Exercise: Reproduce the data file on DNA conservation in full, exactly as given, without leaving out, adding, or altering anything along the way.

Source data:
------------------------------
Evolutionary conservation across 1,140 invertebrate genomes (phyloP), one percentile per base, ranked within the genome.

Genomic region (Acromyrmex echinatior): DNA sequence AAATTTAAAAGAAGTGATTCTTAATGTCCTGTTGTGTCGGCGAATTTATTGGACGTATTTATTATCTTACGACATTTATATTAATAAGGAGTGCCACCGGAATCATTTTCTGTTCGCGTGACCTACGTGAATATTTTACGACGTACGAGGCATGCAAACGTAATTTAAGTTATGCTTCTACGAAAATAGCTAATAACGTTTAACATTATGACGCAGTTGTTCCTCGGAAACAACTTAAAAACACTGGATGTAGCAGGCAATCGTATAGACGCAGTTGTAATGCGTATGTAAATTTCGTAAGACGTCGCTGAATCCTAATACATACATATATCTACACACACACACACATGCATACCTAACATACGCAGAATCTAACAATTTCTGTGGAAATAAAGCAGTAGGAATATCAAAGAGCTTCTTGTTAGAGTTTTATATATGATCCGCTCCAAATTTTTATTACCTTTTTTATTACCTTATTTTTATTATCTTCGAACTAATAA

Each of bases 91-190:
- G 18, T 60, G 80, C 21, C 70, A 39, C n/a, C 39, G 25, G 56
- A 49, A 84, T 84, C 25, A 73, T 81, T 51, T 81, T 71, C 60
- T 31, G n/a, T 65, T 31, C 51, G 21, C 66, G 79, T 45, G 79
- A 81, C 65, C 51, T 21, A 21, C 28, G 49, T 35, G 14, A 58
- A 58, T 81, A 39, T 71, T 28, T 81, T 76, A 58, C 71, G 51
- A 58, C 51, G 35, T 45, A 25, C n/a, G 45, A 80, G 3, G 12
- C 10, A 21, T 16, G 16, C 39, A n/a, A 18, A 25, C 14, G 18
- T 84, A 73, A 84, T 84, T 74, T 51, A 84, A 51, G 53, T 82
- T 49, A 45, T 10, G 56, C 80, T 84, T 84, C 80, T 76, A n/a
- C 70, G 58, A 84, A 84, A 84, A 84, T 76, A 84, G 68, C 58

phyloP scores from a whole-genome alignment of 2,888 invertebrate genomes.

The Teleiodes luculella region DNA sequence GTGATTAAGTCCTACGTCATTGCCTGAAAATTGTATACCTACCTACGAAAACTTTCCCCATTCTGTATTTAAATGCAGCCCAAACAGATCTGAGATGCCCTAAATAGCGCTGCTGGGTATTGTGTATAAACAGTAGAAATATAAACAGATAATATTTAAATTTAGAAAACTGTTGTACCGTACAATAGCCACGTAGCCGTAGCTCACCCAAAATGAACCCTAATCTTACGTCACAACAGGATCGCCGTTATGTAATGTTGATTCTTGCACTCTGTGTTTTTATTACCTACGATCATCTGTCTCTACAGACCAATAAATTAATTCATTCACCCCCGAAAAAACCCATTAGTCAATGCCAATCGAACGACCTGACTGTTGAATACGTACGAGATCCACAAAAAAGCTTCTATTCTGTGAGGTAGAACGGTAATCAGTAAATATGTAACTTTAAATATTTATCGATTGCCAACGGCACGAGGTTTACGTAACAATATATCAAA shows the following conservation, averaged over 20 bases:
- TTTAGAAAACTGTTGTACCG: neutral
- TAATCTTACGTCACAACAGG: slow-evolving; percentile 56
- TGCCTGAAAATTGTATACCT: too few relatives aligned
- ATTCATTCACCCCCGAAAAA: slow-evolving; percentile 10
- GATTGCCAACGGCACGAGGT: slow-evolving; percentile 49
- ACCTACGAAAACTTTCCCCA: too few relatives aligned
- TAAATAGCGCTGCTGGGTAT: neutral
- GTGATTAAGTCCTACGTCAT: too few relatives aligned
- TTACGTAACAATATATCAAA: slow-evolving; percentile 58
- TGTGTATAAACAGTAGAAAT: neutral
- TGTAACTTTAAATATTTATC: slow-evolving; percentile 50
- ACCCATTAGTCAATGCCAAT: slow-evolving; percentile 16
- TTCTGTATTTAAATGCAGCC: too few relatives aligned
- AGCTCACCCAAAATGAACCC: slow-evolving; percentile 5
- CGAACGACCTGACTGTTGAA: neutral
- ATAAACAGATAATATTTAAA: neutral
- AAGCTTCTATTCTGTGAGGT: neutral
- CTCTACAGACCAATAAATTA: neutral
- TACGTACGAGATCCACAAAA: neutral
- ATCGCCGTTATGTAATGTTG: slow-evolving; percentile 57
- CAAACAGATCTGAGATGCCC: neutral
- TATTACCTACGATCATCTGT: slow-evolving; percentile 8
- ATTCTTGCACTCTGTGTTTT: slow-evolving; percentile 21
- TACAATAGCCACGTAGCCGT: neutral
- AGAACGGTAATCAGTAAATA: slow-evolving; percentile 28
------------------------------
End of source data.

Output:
Evolutionary conservation across 1,140 invertebrate genomes (phyloP), one percentile per base, ranked within the genome.

Genomic region (Acromyrmex echinatior): DNA sequence AAATTTAAAAGAAGTGATTCTTAATGTCCTGTTGTGTCGGCGAATTTATTGGACGTATTTATTATCTTACGACATTTATATTAATAAGGAGTGCCACCGGAATCATTTTCTGTTCGCGTGACCTACGTGAATATTTTACGACGTACGAGGCATGCAAACGTAATTTAAGTTATGCTTCTACGAAAATAGCTAATAACGTTTAACATTATGACGCAGTTGTTCCTCGGAAACAACTTAAAAACACTGGATGTAGCAGGCAATCGTATAGACGCAGTTGTAATGCGTATGTAAATTTCGTAAGACGTCGCTGAATCCTAATACATACATATATCTACACACACACACACATGCATACCTAACATACGCAGAATCTAACAATTTCTGTGGAAATAAAGCAGTAGGAATATCAAAGAGCTTCTTGTTAGAGTTTTATATATGATCCGCTCCAAATTTTTATTACCTTTTTTATTACCTTATTTTTATTATCTTCGAACTAATAA

Each of bases 91-190:
- G 18, T 60, G 80, C 21, C 70, A 39, C n/a, C 39, G 25, G 56
- A 49, A 84, T 84, C 25, A 73, T 81, T 51, T 81, T 71, C 60
- T 31, G n/a, T 65, T 31, C 51, G 21, C 66, G 79, T 45, G 79
- A 81, C 65, C 51, T 21, A 21, C 28, G 49, T 35, G 14, A 58
- A 58, T 81, A 39, T 71, T 28, T 81, T 76, A 58, C 71, G 51
- A 58, C 51, G 35, T 45, A 25, C n/a, G 45, A 80, G 3, G 12
- C 10, A 21, T 16, G 16, C 39, A n/a, A 18, A 25, C 14, G 18
- T 84, A 73, A 84, T 84, T 74, T 51, A 84, A 51, G 53, T 82
- T 49, A 45, T 10, G 56, C 80, T 84, T 84, C 80, T 76, A n/a
- C 70, G 58, A 84, A 84, A 84, A 84, T 76, A 84, G 68, C 58

phyloP scores from a whole-genome alignment of 2,888 invertebrate genomes.

The Teleiodes luculella region DNA sequence GTGATTAAGTCCTACGTCATTGCCTGAAAATTGTATACCTACCTACGAAAACTTTCCCCATTCTGTATTTAAATGCAGCCCAAACAGATCTGAGATGCCCTAAATAGCGCTGCTGGGTATTGTGTATAAACAGTAGAAATATAAACAGATAATATTTAAATTTAGAAAACTGTTGTACCGTACAATAGCCACGTAGCCGTAGCTCACCCAAAATGAACCCTAATCTTACGTCACAACAGGATCGCCGTTATGTAATGTTGATTCTTGCACTCTGTGTTTTTATTACCTACGATCATCTGTCTCTACAGACCAATAAATTAATTCATTCACCCCCGAAAAAACCCATTAGTCAATGCCAATCGAACGACCTGACTGTTGAATACGTACGAGATCCACAAAAAAGCTTCTATTCTGTGAGGTAGAACGGTAATCAGTAAATATGTAACTTTAAATATTTATCGATTGCCAACGGCACGAGGTTTACGTAACAATATATCAAA shows the following conservation, averaged over 20 bases:
- TTTAGAAAACTGTTGTACCG: neutral
- TAATCTTACGTCACAACAGG: slow-evolving; percentile 56
- TGCCTGAAAATTGTATACCT: too few relatives aligned
- ATTCATTCACCCCCGAAAAA: slow-evolving; percentile 10
- GATTGCCAACGGCACGAGGT: slow-evolving; percentile 49
- ACCTACGAAAACTTTCCCCA: too few relatives aligned
- TAAATAGCGCTGCTGGGTAT: neutral
- GTGATTAAGTCCTACGTCAT: too few relatives aligned
- TTACGTAACAATATATCAAA: slow-evolving; percentile 58
- TGTGTATAAACAGTAGAAAT: neutral
- TGTAACTTTAAATATTTATC: slow-evolving; percentile 50
- ACCCATTAGTCAATGCCAAT: slow-evolving; percentile 16
- TTCTGTATTTAAATGCAGCC: too few relatives aligned
- AGCTCACCCAAAATGAACCC: slow-evolving; percentile 5
- CGAACGACCTGACTGTTGAA: neutral
- ATAAACAGATAATATTTAAA: neutral
- AAGCTTCTATTCTGTGAGGT: neutral
- CTCTACAGACCAATAAATTA: neutral
- TACGTACGAGATCCACAAAA: neutral
- ATCGCCGTTATGTAATGTTG: slow-evolving; percentile 57
- CAAACAGATCTGAGATGCCC: neutral
- TATTACCTACGATCATCTGT: slow-evolving; percentile 8
- ATTCTTGCACTCTGTGTTTT: slow-evolving; percentile 21
- TACAATAGCCACGTAGCCGT: neutral
- AGAACGGTAATCAGTAAATA: slow-evolving; percentile 28